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From Romain Manni-Bucau <rmannibu...@gmail.com>
Subject Re: valueBuffer update/rework?
Date Wed, 07 Jun 2017 05:59:08 GMT
PS: compared quickly to the RI and I think they are worse than us since
they use buffers of 4096 chars but if it is too small they auto adjust
doubling the size (like ArrayList a bit) but they recycle (release in
johnzon) all buffers which means that for a string of 4097 chars it will
allocate 12288 chars and keep them (even if their queue is a
WeakReference). For big payload - sending a README.md for instance which
can be huuuge - they will allocate way more than us which is very bad,
however they auto adjust which is something we prevented to ensure the
application controls the memory (originally).

So just migrating our strategy to an auto extensible impl sounds fine, we
should however probably define the allocation step (if we start with a
buffer of 64k for instance I would increase it by step of 8k  or even just
4k maybe and not double it - another property?). Also think we should
recycle the original buffer but not the overriden ones. Finally it would
probably makes sense to log a warning saying we allocate more than the
configuration was designed for but if it happens to each request it can
pollute logs for nothing really hurting so maybe just log it once each
minute or something like that.

wdyt?



Romain Manni-Bucau
@rmannibucau <https://twitter.com/rmannibucau> |  Blog
<https://blog-rmannibucau.rhcloud.com> | Old Blog
<http://rmannibucau.wordpress.com> | Github <https://github.com/rmannibucau> |
LinkedIn <https://www.linkedin.com/in/rmannibucau> | JavaEE Factory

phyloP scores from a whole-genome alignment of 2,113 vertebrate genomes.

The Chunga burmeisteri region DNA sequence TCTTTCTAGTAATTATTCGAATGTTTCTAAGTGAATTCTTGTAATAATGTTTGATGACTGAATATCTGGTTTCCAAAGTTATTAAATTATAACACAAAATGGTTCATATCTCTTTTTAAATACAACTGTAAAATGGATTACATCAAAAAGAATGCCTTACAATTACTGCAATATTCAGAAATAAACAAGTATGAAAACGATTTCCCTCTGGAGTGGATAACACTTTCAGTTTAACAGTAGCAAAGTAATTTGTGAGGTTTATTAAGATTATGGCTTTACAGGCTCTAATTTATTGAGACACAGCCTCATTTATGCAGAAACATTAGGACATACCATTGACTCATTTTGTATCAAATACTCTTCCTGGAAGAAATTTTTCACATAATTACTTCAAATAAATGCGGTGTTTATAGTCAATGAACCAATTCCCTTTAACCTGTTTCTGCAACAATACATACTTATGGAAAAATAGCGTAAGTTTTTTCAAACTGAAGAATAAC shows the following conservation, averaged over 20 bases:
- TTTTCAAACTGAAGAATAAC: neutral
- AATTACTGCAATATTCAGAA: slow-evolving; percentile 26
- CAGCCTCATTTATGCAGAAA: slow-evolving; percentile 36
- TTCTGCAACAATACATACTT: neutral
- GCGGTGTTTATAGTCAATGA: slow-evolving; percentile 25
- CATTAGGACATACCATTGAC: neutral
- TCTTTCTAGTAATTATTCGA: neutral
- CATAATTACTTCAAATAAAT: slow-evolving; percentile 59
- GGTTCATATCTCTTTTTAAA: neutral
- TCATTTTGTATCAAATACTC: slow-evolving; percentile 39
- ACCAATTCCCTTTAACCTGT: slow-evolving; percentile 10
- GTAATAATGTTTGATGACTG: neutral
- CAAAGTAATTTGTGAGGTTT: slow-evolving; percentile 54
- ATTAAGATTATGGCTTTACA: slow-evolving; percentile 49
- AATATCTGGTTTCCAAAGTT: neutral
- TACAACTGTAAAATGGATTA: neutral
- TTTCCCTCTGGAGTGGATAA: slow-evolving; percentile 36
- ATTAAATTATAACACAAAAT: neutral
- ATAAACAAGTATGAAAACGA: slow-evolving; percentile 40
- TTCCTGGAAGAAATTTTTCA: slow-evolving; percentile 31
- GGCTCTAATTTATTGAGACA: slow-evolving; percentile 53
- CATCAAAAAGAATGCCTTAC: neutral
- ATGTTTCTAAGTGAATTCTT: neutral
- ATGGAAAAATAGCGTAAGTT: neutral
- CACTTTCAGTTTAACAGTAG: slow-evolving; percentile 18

<https://javaeefactory-rmannibucau.rhcloud.com>

2017-06-07 7:37 GMT+02:00 Romain Manni-Bucau <rmannibucau@gmail.com>:

> Hi guys,
>
> one criticism we often have is our max string length or in code terms
> valueBuffer allocation which is not very flexible since we allocate a
> buffer of the max string length and with our queue strategy (default) it
> leads to #threads * buffer size and lead to OOME if the application uses
> some big strings.
>
> One option can be to replace our fallbackCopyBuffer of JsonStreamParser by
> a plain StringBuilder or extensible char[] structure and completely drop
> our valueBuffer.
>
> Anyone wants to test it - main thing to test to avoid regression is about
> performances?
>
> Alternative is to change the valueBuffer from a char[] provider to a
> ArrayStructure<char> (to define in johnzon) and have multiple
> implementations, one backed by a plain array like today, one with the
> extensible structure etc and just change our default to use the extensible
> structure but we could still use the plain array for perf reasons.
>
> wdyt? Anyone motivated?
>
> Romain Manni-Bucau
> @rmannibucau <https://twitter.com/rmannibucau> |  Blog
> <https://blog-rmannibucau.rhcloud.com> | Old Blog
> <http://rmannibucau.wordpress.com> | Github
> <https://github.com/rmannibucau> | LinkedIn
> <https://www.linkedin.com/in/rmannibucau> | JavaEE Factory
> <https://javaeefactory-rmannibucau.rhcloud.com>
>

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